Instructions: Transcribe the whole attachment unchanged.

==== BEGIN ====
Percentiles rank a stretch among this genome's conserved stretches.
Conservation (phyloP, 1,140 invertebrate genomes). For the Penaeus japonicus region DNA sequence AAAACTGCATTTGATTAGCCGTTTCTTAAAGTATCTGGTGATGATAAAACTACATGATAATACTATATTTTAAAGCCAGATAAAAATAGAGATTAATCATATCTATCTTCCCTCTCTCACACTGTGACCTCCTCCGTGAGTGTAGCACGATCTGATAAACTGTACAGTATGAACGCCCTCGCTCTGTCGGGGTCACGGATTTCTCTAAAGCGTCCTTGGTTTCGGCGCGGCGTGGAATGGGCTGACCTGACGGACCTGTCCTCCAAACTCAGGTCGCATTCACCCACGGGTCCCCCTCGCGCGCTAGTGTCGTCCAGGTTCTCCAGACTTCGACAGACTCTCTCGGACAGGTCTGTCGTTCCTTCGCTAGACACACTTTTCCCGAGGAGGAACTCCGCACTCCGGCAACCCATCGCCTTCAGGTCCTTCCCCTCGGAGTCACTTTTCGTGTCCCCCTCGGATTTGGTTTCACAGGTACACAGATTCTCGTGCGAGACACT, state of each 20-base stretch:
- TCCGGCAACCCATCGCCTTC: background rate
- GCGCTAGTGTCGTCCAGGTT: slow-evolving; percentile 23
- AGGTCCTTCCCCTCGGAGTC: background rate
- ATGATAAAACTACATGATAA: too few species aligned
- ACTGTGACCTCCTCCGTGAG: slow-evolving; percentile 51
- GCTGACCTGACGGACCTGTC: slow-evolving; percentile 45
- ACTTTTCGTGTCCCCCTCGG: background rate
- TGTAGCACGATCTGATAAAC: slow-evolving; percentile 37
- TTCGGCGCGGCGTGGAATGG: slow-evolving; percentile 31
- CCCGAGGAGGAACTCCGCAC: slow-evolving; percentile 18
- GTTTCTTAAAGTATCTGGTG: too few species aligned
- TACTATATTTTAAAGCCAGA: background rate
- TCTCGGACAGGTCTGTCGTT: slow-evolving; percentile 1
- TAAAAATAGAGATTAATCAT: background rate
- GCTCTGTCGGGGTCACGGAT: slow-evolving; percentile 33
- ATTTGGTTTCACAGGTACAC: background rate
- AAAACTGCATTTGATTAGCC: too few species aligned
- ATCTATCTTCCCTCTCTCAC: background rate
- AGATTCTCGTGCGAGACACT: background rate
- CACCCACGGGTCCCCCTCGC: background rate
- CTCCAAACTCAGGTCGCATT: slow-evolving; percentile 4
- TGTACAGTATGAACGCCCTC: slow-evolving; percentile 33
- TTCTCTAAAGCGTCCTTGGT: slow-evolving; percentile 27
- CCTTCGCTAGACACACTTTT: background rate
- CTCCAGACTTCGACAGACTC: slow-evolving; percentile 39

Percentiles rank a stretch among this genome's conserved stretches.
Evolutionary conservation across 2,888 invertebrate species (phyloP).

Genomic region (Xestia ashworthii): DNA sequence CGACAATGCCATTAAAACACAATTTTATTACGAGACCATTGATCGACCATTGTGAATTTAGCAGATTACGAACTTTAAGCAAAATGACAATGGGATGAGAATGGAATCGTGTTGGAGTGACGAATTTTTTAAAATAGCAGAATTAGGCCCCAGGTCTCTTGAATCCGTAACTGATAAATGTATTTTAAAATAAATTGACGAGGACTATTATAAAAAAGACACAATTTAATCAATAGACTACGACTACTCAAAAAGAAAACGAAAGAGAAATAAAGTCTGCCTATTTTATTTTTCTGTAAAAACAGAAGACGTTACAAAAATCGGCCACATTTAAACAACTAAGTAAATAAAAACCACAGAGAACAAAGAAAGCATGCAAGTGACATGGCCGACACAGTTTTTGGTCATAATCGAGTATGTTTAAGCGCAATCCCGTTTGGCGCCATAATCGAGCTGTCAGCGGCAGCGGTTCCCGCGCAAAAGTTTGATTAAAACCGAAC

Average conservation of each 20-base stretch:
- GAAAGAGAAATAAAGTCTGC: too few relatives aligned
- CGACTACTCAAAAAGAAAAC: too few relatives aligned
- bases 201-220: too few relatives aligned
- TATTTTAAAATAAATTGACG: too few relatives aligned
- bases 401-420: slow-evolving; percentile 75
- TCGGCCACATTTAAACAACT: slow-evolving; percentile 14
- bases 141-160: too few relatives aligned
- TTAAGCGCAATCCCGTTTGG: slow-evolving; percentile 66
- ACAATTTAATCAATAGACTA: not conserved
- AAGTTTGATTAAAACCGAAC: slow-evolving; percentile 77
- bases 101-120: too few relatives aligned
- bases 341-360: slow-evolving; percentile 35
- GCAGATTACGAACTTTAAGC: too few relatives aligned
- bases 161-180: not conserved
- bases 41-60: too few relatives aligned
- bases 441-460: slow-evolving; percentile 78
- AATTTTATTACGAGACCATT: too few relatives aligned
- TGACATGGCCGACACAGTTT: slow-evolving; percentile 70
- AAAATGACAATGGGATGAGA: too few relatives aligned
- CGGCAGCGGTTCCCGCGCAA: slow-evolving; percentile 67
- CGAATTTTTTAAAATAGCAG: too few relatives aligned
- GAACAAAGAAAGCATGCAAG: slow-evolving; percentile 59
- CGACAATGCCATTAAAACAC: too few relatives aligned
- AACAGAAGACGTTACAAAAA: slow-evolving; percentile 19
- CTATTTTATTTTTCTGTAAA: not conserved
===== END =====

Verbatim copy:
Percentiles rank a stretch among this genome's conserved stretches.
Conservation (phyloP, 1,140 invertebrate genomes). For the Penaeus japonicus region DNA sequence AAAACTGCATTTGATTAGCCGTTTCTTAAAGTATCTGGTGATGATAAAACTACATGATAATACTATATTTTAAAGCCAGATAAAAATAGAGATTAATCATATCTATCTTCCCTCTCTCACACTGTGACCTCCTCCGTGAGTGTAGCACGATCTGATAAACTGTACAGTATGAACGCCCTCGCTCTGTCGGGGTCACGGATTTCTCTAAAGCGTCCTTGGTTTCGGCGCGGCGTGGAATGGGCTGACCTGACGGACCTGTCCTCCAAACTCAGGTCGCATTCACCCACGGGTCCCCCTCGCGCGCTAGTGTCGTCCAGGTTCTCCAGACTTCGACAGACTCTCTCGGACAGGTCTGTCGTTCCTTCGCTAGACACACTTTTCCCGAGGAGGAACTCCGCACTCCGGCAACCCATCGCCTTCAGGTCCTTCCCCTCGGAGTCACTTTTCGTGTCCCCCTCGGATTTGGTTTCACAGGTACACAGATTCTCGTGCGAGACACT, state of each 20-base stretch:
- TCCGGCAACCCATCGCCTTC: background rate
- GCGCTAGTGTCGTCCAGGTT: slow-evolving; percentile 23
- AGGTCCTTCCCCTCGGAGTC: background rate
- ATGATAAAACTACATGATAA: too few species aligned
- ACTGTGACCTCCTCCGTGAG: slow-evolving; percentile 51
- GCTGACCTGACGGACCTGTC: slow-evolving; percentile 45
- ACTTTTCGTGTCCCCCTCGG: background rate
- TGTAGCACGATCTGATAAAC: slow-evolving; percentile 37
- TTCGGCGCGGCGTGGAATGG: slow-evolving; percentile 31
- CCCGAGGAGGAACTCCGCAC: slow-evolving; percentile 18
- GTTTCTTAAAGTATCTGGTG: too few species aligned
- TACTATATTTTAAAGCCAGA: background rate
- TCTCGGACAGGTCTGTCGTT: slow-evolving; percentile 1
- TAAAAATAGAGATTAATCAT: background rate
- GCTCTGTCGGGGTCACGGAT: slow-evolving; percentile 33
- ATTTGGTTTCACAGGTACAC: background rate
- AAAACTGCATTTGATTAGCC: too few species aligned
- ATCTATCTTCCCTCTCTCAC: background rate
- AGATTCTCGTGCGAGACACT: background rate
- CACCCACGGGTCCCCCTCGC: background rate
- CTCCAAACTCAGGTCGCATT: slow-evolving; percentile 4
- TGTACAGTATGAACGCCCTC: slow-evolving; percentile 33
- TTCTCTAAAGCGTCCTTGGT: slow-evolving; percentile 27
- CCTTCGCTAGACACACTTTT: background rate
- CTCCAGACTTCGACAGACTC: slow-evolving; percentile 39

Percentiles rank a stretch among this genome's conserved stretches.
Evolutionary conservation across 2,888 invertebrate species (phyloP).

Genomic region (Xestia ashworthii): DNA sequence CGACAATGCCATTAAAACACAATTTTATTACGAGACCATTGATCGACCATTGTGAATTTAGCAGATTACGAACTTTAAGCAAAATGACAATGGGATGAGAATGGAATCGTGTTGGAGTGACGAATTTTTTAAAATAGCAGAATTAGGCCCCAGGTCTCTTGAATCCGTAACTGATAAATGTATTTTAAAATAAATTGACGAGGACTATTATAAAAAAGACACAATTTAATCAATAGACTACGACTACTCAAAAAGAAAACGAAAGAGAAATAAAGTCTGCCTATTTTATTTTTCTGTAAAAACAGAAGACGTTACAAAAATCGGCCACATTTAAACAACTAAGTAAATAAAAACCACAGAGAACAAAGAAAGCATGCAAGTGACATGGCCGACACAGTTTTTGGTCATAATCGAGTATGTTTAAGCGCAATCCCGTTTGGCGCCATAATCGAGCTGTCAGCGGCAGCGGTTCCCGCGCAAAAGTTTGATTAAAACCGAAC

Average conservation of each 20-base stretch:
- GAAAGAGAAATAAAGTCTGC: too few relatives aligned
- CGACTACTCAAAAAGAAAAC: too few relatives aligned
- bases 201-220: too few relatives aligned
- TATTTTAAAATAAATTGACG: too few relatives aligned
- bases 401-420: slow-evolving; percentile 75
- TCGGCCACATTTAAACAACT: slow-evolving; percentile 14
- bases 141-160: too few relatives aligned
- TTAAGCGCAATCCCGTTTGG: slow-evolving; percentile 66
- ACAATTTAATCAATAGACTA: not conserved
- AAGTTTGATTAAAACCGAAC: slow-evolving; percentile 77
- bases 101-120: too few relatives aligned
- bases 341-360: slow-evolving; percentile 35
- GCAGATTACGAACTTTAAGC: too few relatives aligned
- bases 161-180: not conserved
- bases 41-60: too few relatives aligned
- bases 441-460: slow-evolving; percentile 78
- AATTTTATTACGAGACCATT: too few relatives aligned
- TGACATGGCCGACACAGTTT: slow-evolving; percentile 70
- AAAATGACAATGGGATGAGA: too few relatives aligned
- CGGCAGCGGTTCCCGCGCAA: slow-evolving; percentile 67
- CGAATTTTTTAAAATAGCAG: too few relatives aligned
- GAACAAAGAAAGCATGCAAG: slow-evolving; percentile 59
- CGACAATGCCATTAAAACAC: too few relatives aligned
- AACAGAAGACGTTACAAAAA: slow-evolving; percentile 19
- CTATTTTATTTTTCTGTAAA: not conserved